afternoon. Thank you for having me. I'm sorry Director
Mueller could not make it today. He very much wanted
to be here, but he had to appear today before the
9-11 Commission. Along with his apology, he sends
you his very best wishes and his gratitude for your
support and your friendship. It is good to be here
among friends, and I would like to thank the Metropolitan
Crime Commission for all you do to help us do our
jobs better. Martin and Rafael thank you for your
leadership and for your commitment to making New
Orleans a better city.
Today, I would like to speak with you about the
FBI of today - the many changes the FBI has gone
through over the past 2½ years, and where
I think the New Orleans office of the FBI is headed
in the immediate future.
As Rafael indicated, I currently serve as the Special
Agent in Charge of the FBI for the State of Louisiana.
I have been in NO for nearly ten months. I can tell
you that I view this assignment as one of the best
I have had in my career. NO is a wonderful and unique
city; the people are friendly and polite; and the
food is fabulous. If I continue to experience the
fine cuisine, I am going to have to find a tailor
to expand the waistline of my trousers.
I have served in the FBI for more than 28 years.
I have been assigned to five field offices and two
tours of duty in WDC. I have seen the FBI go through
many changes, but none as dramatic as in the past
2 ½ years. The FBI is a new, and I believe,
stronger and better organization. Some of the changes
have been slow to come. Change is difficult, particularly
when you are changing an agency which is nearing
100 years old and one with such a proud history.
Our change has been ambitious and all consuming.
And our critics, particularly in the WDC beltway,
are many. However, Winston Churchill once admonished
- "when you are going through hell -- keep
going." The FBI continues to move forward.
Since September 11 the prevention of terrorist attacks
has been the FBI's top priority and overriding focus.
While we remain committed to our other important
national security and law enforcement responsibilities,
the prevention of terrorism takes precedence in
our thinking and planning. We have doubled the number
of agents devoted to terrorism bringing the total
to approximately 2500. We have quadrupled the number
of strategy analysts at headquarters who are responsible
for producing an analytical product which is shared
with policy makers, the intelligence community,
and our law enforcement partners.
These efforts have paid off. Over the last two years,
the FBI and our partners, both in the US and abroad,
have identified, disrupted, and neutralized more
than a hundred terrorist threats and cells. Worldwide,
we have apprehended almost 3000 Al Queda operatives.
We have conducted more than 70 investigations into
terrorist money trails, and we have frozen more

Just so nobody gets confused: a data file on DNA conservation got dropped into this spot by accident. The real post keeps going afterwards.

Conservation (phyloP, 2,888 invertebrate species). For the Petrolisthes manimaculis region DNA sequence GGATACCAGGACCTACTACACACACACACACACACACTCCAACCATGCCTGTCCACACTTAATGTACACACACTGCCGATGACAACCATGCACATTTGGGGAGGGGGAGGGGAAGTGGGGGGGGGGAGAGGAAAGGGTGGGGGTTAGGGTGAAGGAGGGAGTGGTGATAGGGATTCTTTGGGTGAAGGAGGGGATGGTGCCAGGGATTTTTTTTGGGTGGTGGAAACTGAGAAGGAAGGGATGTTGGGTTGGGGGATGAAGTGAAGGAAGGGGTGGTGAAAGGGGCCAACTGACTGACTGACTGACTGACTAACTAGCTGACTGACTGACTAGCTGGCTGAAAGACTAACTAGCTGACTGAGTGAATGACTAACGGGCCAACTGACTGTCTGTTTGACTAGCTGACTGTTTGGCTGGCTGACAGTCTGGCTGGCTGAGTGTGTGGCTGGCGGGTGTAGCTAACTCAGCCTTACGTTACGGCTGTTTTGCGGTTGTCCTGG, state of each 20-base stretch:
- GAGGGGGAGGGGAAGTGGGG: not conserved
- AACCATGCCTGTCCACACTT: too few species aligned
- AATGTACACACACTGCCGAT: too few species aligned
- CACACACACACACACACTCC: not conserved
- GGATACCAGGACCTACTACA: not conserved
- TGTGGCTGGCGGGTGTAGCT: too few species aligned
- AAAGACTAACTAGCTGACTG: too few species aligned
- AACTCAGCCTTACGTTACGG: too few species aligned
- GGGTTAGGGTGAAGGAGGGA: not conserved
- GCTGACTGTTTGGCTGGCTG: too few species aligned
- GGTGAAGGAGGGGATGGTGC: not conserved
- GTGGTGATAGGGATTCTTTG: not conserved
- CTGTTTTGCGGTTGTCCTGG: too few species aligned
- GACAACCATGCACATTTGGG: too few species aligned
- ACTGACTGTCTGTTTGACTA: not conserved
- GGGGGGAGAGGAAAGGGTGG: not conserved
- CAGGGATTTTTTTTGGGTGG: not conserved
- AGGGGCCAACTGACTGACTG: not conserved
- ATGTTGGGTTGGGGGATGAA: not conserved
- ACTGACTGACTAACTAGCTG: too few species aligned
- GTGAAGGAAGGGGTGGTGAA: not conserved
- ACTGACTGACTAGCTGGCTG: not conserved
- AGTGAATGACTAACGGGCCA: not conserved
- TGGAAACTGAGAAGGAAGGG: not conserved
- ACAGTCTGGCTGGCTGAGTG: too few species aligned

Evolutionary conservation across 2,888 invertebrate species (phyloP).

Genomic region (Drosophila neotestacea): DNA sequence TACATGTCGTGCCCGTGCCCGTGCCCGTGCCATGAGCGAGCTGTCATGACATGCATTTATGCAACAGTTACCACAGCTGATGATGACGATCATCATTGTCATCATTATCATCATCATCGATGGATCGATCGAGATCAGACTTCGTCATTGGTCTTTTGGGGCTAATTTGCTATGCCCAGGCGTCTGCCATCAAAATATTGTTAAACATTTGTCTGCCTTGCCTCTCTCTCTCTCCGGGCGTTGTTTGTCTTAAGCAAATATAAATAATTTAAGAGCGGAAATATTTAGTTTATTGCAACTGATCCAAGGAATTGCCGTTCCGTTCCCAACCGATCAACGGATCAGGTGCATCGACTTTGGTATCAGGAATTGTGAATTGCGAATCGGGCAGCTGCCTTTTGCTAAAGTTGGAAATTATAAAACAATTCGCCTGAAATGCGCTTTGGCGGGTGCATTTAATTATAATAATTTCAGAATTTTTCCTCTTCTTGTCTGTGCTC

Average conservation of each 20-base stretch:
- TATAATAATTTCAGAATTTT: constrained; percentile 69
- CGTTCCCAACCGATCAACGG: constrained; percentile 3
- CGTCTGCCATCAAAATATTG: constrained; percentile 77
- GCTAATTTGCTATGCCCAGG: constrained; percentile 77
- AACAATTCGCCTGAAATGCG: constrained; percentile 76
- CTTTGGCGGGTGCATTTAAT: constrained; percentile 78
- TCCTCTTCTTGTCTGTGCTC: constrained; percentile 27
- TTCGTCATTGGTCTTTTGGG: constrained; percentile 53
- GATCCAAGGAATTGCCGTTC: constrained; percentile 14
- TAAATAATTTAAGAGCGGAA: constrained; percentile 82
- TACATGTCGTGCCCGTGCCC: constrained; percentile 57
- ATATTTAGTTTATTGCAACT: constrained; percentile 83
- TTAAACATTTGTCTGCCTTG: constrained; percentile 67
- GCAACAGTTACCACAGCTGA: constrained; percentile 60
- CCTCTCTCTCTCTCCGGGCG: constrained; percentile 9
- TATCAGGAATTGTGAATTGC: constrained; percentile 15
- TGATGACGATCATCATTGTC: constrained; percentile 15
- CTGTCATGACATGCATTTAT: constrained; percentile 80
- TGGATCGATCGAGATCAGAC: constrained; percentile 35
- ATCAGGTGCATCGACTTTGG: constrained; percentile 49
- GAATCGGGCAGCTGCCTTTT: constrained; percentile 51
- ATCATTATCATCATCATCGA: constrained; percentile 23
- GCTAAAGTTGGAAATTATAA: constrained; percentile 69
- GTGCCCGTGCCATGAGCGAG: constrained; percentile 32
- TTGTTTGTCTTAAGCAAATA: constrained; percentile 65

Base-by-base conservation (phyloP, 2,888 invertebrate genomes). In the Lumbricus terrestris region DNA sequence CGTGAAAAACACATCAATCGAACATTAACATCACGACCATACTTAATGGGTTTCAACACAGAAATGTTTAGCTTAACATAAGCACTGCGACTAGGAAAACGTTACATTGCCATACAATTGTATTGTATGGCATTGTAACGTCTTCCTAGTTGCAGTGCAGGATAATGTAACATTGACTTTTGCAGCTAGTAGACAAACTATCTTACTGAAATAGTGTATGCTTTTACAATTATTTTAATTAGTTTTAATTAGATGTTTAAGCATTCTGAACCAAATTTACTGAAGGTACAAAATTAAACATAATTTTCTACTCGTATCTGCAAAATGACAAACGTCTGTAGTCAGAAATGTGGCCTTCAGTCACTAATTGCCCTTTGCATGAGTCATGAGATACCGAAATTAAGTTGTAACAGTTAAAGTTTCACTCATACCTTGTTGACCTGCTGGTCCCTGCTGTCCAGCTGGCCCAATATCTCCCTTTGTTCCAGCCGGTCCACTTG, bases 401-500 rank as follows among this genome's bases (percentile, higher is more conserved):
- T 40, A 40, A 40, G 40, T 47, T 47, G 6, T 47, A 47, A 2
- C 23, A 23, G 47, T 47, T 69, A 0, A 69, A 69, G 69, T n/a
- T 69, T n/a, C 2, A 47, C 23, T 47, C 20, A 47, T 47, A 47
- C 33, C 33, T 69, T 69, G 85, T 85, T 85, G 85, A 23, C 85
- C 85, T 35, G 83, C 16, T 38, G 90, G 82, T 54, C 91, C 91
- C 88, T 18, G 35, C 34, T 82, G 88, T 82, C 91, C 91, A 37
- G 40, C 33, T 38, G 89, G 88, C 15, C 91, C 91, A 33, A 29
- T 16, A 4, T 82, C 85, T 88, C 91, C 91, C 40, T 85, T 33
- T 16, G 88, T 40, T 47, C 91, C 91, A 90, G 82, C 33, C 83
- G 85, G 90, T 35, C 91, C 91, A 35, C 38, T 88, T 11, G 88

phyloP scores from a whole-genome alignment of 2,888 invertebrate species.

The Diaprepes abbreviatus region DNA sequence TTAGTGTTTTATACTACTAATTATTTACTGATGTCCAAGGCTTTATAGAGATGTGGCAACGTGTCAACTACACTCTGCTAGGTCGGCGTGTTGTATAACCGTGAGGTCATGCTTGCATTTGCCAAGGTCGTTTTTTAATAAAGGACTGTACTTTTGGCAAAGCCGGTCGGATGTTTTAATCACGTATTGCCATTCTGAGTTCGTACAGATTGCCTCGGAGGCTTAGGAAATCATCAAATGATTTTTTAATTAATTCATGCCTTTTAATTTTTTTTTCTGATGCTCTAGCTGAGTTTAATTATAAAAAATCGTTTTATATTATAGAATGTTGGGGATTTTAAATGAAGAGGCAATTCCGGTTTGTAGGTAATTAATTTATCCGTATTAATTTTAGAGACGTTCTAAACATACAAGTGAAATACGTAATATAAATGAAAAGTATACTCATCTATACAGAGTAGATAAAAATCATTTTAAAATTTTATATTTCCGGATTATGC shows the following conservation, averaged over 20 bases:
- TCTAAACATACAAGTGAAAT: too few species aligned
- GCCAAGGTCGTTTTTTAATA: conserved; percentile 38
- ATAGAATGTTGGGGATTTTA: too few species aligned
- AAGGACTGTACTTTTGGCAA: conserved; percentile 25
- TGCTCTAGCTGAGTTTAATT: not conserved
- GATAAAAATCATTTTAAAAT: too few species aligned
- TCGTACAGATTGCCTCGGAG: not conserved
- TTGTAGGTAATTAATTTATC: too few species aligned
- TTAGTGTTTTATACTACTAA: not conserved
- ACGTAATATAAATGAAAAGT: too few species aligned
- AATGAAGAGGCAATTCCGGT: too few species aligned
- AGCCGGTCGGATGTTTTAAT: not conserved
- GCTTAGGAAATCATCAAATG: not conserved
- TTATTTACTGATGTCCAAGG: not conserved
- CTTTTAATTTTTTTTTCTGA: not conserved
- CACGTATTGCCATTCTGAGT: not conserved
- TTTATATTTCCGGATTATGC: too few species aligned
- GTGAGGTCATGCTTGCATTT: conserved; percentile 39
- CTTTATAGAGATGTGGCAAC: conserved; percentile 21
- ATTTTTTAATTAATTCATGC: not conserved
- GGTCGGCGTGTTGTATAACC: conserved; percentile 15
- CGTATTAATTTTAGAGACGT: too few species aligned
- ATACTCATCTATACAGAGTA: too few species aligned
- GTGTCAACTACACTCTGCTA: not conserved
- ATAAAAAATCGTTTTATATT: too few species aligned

than $125 million in assets. And most important,
we have not fallen victim to another catastrophic
terrorist attack in the United States.
The FBI has made significant changes in our foreign
intelligence operations and espionage programs which
are our second operational priorities. We have built
a nationally directed program for counterintelligence
and established speciality squads in each of our
56 field offices. The cybercrime program is our
third investigative priority and is again a nationally
directed program. In the past year we have opened
more than 90 cybercrime investigations involving
privacy invasion, child pornography, fraudulent
e-commerce activities, and cyber viruses involving
84,000 victims worldwide and exceeding $162 million
in losses. These cases have resulted in 97 arrests
and 64 separate indictments for cybercrime offenses.
While terrorism is our top priority and has redefined
our mission, the FBI's criminal responsibilities
remain an important part of the work we do, and
public corruption remains the number one criminal
program in the FBI. It is certainly the number one
criminal program in the NO office. It is said that
money is the root of all evil. While I don't know
if that's true, it is at the root of most public
corruption – whether legislative, regulatory,
judicial or law enforcement.
There is good reason for it being at the top of
our list of criminal priorities, and the reason
is this: like you, we in the FBI believe that public
corruption is among the most serious of criminal
violations. It is a betrayal of the public's sacred
trust. If allowed to grow, public corruption permeates
all aspects of society and affects all other criminal
priorities. And if allowed to spread unchecked,
public corruption can threaten the very foundation
Theodore Roosevelt said, "No man who is corrupt,
no man who condones corruption in others, can possibly
do his duty by the community." Here Roosevelt
identified a truth at the heart of why public corruption
is a serious threat to the fabric of our society.
Corrupt public officials are inherently compromised,
and that corrupt behavior can migrate into every
facet of our society. Regardless of their talents
and their accomplishments, corrupt officials break
down the order, confidence and trust of society.
They allow illicit drugs and weapons to flow freely;
organized crime to operate with impunity; and open
the door for terrorists who threaten our way of
To address the PC program in Louisiana, the New
Orleans office has two PC squads and my intention
is to place a PC squad in the Baton Rouge Resident